Corporal Andrew Wardle extracted wounded child from a fire-fight

27 September 2010

Corporal Andrew Wardle, 22, of the Yorkshire Regiment, who risked his life to give first aid to a wounded Afghan child during a fire-fight is to receive the Military Cross for his courage against the Taliban.

Corporal Andrew Wardle, The Yorkshire RegimentAndrew dashed across 50 yards of open ground to rescue the ten year-old child who had a severe gun-shot wound to the back. He was lying in the open ground in full view of the enemy positions. Acting on impulse, raced across, picked up the child, and returned to safety to give first aid.

Speaking about the incident, Andrew said: “At first I didn’t realise it was happening. Then I just saw the child out of the corner of my eye. The Taliban had started firing towards it.

“Then I didn’t really think twice, because it was a child. So, I ran out and then ran back. It all happens so fast –you get a bit of tunnel vision – you just go for it.

“I’m glad I was there, really, to get him out.” ...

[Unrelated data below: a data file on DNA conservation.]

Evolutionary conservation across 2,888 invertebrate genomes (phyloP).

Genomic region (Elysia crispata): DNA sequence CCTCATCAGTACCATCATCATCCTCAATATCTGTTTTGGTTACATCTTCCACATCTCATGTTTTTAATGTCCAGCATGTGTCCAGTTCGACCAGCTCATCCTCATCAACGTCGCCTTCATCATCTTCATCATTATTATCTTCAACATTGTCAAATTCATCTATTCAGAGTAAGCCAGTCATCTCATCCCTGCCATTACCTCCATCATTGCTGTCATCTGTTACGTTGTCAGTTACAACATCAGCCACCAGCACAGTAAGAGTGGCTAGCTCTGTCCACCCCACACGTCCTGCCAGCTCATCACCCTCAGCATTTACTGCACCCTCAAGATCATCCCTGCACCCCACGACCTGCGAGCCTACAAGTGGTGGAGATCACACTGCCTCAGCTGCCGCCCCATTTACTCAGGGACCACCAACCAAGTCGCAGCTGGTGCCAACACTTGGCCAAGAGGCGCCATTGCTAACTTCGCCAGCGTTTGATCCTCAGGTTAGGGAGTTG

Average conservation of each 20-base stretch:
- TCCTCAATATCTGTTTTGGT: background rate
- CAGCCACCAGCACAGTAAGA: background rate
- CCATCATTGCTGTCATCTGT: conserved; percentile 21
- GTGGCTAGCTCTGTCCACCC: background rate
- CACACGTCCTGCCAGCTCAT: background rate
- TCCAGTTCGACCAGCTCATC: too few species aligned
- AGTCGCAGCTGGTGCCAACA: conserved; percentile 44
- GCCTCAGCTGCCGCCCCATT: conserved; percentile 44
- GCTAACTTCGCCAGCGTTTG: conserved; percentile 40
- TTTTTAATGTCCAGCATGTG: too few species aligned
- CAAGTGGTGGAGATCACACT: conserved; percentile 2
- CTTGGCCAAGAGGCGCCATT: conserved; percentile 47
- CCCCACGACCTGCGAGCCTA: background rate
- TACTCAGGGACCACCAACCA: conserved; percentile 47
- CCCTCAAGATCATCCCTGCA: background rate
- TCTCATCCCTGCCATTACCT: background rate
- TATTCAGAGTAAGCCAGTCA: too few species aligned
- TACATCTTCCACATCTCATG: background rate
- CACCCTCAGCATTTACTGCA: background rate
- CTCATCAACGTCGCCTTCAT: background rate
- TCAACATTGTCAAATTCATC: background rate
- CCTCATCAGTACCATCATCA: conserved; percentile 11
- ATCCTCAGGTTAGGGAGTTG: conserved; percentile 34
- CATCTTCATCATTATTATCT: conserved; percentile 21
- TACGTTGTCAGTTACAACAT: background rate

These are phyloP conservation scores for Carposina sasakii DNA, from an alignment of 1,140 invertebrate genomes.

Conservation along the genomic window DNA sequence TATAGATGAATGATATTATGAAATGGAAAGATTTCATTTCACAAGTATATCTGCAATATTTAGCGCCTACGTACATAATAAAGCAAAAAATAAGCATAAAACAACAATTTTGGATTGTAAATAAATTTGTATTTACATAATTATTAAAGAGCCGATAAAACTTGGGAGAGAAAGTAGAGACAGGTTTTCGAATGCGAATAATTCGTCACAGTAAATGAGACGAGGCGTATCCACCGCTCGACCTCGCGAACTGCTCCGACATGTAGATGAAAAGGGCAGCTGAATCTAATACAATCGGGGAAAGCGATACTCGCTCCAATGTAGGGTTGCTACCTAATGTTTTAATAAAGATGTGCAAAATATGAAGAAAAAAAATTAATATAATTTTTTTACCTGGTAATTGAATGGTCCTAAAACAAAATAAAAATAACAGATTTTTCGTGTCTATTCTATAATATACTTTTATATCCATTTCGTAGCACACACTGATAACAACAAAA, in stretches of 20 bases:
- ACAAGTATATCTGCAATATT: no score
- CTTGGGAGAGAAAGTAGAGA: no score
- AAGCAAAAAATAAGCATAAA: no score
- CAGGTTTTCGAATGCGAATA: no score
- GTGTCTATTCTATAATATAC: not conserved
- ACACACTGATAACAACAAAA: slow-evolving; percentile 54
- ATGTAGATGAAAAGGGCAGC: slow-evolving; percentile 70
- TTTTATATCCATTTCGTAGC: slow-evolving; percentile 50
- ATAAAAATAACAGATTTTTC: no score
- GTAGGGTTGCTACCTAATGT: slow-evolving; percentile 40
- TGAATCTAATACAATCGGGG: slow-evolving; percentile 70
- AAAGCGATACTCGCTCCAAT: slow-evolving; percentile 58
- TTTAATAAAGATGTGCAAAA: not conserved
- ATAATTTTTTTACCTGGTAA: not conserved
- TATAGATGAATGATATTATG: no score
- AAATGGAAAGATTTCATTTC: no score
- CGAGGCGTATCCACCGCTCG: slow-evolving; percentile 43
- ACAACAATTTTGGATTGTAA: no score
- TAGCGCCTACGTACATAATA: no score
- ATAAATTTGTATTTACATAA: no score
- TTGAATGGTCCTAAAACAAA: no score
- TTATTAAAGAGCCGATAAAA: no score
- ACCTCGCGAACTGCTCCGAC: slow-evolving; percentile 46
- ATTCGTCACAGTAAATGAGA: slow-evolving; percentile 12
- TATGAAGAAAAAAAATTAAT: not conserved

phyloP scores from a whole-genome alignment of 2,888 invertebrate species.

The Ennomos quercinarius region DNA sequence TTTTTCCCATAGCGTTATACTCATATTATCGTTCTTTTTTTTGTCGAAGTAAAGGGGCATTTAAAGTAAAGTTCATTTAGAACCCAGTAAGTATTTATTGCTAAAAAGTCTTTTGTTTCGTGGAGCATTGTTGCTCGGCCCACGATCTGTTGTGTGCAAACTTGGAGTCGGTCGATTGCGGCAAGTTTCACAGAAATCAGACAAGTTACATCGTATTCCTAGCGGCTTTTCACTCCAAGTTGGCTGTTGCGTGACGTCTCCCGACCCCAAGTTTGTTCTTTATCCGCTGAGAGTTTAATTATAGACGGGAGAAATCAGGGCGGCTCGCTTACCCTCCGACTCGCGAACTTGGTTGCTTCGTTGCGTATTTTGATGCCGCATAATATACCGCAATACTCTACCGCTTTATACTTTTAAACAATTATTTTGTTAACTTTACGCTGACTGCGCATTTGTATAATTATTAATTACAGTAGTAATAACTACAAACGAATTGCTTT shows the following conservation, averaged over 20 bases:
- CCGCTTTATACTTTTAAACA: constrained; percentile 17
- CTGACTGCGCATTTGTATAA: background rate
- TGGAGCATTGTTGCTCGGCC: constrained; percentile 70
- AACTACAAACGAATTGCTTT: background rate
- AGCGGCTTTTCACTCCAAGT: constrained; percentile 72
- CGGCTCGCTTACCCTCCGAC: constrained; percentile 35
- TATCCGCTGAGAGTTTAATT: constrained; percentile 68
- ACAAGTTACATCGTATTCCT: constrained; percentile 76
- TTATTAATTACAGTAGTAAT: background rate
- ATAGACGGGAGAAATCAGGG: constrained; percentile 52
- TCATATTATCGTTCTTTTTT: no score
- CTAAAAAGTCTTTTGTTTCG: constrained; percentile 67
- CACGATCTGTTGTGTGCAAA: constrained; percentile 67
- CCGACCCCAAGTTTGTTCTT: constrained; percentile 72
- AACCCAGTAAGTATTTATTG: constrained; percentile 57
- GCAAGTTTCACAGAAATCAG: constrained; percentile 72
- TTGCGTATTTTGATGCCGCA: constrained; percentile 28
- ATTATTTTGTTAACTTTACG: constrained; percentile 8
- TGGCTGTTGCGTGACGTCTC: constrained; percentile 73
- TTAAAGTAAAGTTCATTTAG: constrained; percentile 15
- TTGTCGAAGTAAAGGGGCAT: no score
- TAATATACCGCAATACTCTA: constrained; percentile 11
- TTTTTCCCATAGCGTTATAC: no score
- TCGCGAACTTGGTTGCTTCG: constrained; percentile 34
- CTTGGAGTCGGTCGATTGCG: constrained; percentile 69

There is a video interview, and the rest of the this great story, here.

Monday, September 27, 2010

They Really Have Conned The World!

From Monkey in the Middle:

Saturday, September 25, 2010

They Really Have Conned The World!

The United Nations Human Rights Council (UNHRC) also known as the Kill the Jews Commitee has voted that Israel committed War Crimes against the Mavi Marmara on May 31.
A report by three United Nations appointed human rights experts Wednesday said that Israeli forces violated international law when they raided a Gaza-bound aid flotilla, killing nine activists, earlier this year.

The UN Human Rights Council's fact-finding mission concluded that Israel's naval blockade of the Palestinian territory was unlawful because of the humanitarian crisis there, and described the military raid on the flotilla as brutal and disproportionate.

Israel has maintained that its soldiers acted in self-defense when they shot and killed eight Turkish activists and one Turkish-American aboard the Mavi Marmara on May 31. Israel Defense Forces released footage showing its troops coming under attack as they tried to board the boat.